The high rate of unemployment amongst the youth globally is a matter that can hardly escape the attention of governments. The fact that those in the 18-35 age group are seeking quality and decent jobs places immense pressure on the government, as the largest single employer, and private sector employers to improve on their offerings.
The fact that there is now a more highly educated workforce suggests those entering the job market have an expectation they will be appropriately remunerated. It is anticipated that the industrialized and developed countries of the world will be better placed to attract the biggest and best brains.
The assumption can be thus made the lesser developed countries of the world are likely to encounter a challenge in keeping many of their highly qualified and talented persons employed on the home shores.
Sara Elder, the lead author of a United Nations Report On Global Employment Trends For Youth 2013, made the revelation that 31 per cent of youth in low-income countries had no educational qualifications at all, as compared to six per cent in lower middle-income countries. This presents a challenge in the recruitment of persons, based on the queries raised about the employability of individuals who fall in this group.
The assumption is that in the absence of formal or academic qualifications, such persons cannot be absorbed within the main stream of the job market. It is unfortunate that, based on this thinking, many are ruled out from gaining suitable employment. In some cases they are not even considered or accommodated for an interview.
Taking a look at the demographic in today’s job market, it is evident there is an increasing number of younger persons being employed and occupying supervisory and management positions. This alone tells the story that employers recognize the value of the investment in younger persons.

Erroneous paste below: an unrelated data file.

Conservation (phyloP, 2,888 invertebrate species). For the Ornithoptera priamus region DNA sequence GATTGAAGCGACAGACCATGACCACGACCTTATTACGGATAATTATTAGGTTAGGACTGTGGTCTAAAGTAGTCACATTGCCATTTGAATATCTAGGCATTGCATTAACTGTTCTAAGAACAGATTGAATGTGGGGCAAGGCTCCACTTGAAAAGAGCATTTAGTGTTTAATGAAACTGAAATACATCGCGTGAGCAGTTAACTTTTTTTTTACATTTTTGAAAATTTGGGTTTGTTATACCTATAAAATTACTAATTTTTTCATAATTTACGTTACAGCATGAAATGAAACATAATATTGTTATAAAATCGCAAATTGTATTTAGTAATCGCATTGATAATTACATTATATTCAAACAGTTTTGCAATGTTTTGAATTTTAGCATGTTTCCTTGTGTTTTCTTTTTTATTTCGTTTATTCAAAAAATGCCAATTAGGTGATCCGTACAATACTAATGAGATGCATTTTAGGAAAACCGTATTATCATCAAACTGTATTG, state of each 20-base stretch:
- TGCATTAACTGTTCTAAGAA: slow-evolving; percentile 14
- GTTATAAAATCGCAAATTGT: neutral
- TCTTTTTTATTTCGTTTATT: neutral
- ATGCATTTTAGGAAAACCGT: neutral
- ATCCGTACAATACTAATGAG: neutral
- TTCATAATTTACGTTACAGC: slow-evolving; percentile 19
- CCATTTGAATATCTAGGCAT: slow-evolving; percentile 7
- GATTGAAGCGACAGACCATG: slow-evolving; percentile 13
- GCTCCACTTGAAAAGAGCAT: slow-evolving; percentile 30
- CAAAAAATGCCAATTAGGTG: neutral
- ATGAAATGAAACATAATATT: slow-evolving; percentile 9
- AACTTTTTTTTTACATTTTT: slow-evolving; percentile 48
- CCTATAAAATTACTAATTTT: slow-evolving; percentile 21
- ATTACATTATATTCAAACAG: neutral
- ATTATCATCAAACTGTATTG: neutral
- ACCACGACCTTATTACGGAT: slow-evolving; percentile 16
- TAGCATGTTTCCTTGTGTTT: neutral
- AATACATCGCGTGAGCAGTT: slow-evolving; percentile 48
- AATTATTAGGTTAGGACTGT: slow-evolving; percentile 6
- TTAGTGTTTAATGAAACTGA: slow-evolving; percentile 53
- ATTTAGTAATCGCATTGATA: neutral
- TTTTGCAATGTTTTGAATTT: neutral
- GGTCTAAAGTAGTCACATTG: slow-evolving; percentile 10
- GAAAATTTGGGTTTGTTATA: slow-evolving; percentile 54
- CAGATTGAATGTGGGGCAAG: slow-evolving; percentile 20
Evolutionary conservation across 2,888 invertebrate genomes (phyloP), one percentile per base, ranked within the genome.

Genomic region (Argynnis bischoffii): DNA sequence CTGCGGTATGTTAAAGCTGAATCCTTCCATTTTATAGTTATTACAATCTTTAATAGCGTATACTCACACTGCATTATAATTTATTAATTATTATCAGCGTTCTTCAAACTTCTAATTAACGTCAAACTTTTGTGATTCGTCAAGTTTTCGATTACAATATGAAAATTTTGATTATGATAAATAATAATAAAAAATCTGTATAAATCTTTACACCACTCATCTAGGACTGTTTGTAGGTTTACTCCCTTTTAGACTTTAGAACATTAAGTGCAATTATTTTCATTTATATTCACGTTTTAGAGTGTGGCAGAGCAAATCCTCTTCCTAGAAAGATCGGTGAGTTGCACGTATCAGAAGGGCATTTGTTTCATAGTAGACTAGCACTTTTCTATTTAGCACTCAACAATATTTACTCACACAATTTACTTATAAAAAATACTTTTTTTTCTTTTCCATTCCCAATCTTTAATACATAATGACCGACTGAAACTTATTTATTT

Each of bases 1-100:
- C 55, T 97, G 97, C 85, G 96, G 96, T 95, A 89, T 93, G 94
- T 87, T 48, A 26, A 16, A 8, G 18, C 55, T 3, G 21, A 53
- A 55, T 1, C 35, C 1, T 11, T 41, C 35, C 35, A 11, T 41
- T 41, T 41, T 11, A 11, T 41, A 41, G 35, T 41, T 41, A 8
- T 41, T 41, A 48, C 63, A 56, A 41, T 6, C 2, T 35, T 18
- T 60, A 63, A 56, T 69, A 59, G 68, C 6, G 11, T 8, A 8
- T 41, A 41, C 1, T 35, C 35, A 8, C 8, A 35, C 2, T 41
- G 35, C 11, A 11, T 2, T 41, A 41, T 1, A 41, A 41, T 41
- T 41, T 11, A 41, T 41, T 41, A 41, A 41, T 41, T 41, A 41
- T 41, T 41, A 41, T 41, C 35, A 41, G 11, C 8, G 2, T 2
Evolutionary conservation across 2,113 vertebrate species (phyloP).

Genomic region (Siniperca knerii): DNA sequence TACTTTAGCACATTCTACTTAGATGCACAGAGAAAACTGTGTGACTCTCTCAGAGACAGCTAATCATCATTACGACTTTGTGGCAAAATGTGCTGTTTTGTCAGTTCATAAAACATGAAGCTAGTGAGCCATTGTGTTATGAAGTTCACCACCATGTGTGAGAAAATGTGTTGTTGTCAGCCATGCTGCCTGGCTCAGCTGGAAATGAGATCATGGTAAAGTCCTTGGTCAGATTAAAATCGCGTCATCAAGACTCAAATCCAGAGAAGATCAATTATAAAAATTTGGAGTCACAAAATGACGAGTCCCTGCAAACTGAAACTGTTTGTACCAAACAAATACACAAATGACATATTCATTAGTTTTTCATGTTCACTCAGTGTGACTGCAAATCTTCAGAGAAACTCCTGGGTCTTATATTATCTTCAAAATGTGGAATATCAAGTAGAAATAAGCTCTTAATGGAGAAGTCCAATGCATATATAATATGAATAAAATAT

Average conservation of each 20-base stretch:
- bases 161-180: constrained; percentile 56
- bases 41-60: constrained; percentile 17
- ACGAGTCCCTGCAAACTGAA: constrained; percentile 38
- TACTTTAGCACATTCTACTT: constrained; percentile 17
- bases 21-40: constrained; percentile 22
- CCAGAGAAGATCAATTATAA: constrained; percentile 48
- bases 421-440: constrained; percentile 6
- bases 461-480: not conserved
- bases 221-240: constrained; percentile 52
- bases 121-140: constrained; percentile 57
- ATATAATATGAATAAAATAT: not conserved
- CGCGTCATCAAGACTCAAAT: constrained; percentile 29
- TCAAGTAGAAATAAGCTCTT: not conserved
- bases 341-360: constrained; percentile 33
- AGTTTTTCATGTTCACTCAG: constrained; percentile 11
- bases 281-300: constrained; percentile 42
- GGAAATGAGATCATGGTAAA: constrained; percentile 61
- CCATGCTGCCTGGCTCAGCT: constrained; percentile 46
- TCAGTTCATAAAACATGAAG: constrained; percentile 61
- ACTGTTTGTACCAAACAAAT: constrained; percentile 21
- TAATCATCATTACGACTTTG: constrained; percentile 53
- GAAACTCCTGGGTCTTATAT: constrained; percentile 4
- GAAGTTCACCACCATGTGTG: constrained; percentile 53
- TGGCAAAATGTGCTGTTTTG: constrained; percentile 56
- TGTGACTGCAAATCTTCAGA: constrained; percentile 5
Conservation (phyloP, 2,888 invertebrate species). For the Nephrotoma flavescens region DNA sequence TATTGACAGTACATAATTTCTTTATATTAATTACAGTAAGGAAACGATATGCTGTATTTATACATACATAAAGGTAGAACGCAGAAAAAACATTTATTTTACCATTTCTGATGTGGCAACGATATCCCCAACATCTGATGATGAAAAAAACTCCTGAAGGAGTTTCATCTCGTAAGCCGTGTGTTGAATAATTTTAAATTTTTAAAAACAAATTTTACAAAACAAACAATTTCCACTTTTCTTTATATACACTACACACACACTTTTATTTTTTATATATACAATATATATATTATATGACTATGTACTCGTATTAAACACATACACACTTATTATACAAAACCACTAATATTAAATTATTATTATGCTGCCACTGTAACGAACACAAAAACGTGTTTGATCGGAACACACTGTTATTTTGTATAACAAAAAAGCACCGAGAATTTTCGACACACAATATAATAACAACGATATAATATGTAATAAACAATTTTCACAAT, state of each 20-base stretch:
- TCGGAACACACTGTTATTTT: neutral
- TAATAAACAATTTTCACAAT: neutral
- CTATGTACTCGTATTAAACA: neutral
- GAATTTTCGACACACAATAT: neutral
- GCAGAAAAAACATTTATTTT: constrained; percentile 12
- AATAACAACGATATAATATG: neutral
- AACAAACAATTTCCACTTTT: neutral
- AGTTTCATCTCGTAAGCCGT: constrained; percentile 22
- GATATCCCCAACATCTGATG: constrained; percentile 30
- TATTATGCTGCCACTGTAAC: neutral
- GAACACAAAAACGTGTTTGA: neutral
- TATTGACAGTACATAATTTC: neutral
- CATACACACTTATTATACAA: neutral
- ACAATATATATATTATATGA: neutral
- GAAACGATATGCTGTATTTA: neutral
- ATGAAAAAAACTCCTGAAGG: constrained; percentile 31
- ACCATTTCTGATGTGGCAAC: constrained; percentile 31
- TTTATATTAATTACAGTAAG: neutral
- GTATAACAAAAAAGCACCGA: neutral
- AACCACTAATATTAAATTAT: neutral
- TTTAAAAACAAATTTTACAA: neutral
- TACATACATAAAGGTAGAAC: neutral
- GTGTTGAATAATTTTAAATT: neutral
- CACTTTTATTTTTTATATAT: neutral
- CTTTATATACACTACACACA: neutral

As these young persons grow and develop in their jobs and role, they amass a wealth and experience that serve the organization and/or enterprise in good stead both in the immediate and distant future. It therefore pays to attract young persons in the work force, but it is equally important to maintain their service.
Employers must therefore be mindful of the need to provide sustainable and quality jobs, and jobs which offer attractive remuneration packages and benefits. The crowning glory of this is the offering of security of tenure. In this age where contract employment is becoming the norm, it is now seemingly possible that some individuals will change jobs more than twice or three times
in their working life.
It is advisable that employers have an understanding of how important it is to expose young workers at an early stage. This means that employers should become involved in providing opportunities for work experiences, by offering employment options such as internships, work experience placements, apprenticeships or graduate programmes. Employers with a vision for the growth and development of their businesses will recognize that by providing such opportunities, it places them in a position to recruit employees with the right skills.
Employers who are mindful of the need to provide training for young workers, place themselves at an added advantage. This is so as new recruits will more than likely commit to working with the organization.
The total value of investing in young workers has been adequately summed up by Jennifer Lee, human resources director of Jurys Inns, who commented that “young people can come to the business with a different perspective, thinking outside the box, and ask managers, ‘Why do you always do it that way?’. They can teach management to consider new perspectives in a positive way”.
(Dennis De Peiza is labour management consultant to Regional Management Services Inc.
Visit www.regionalmanagement services.com
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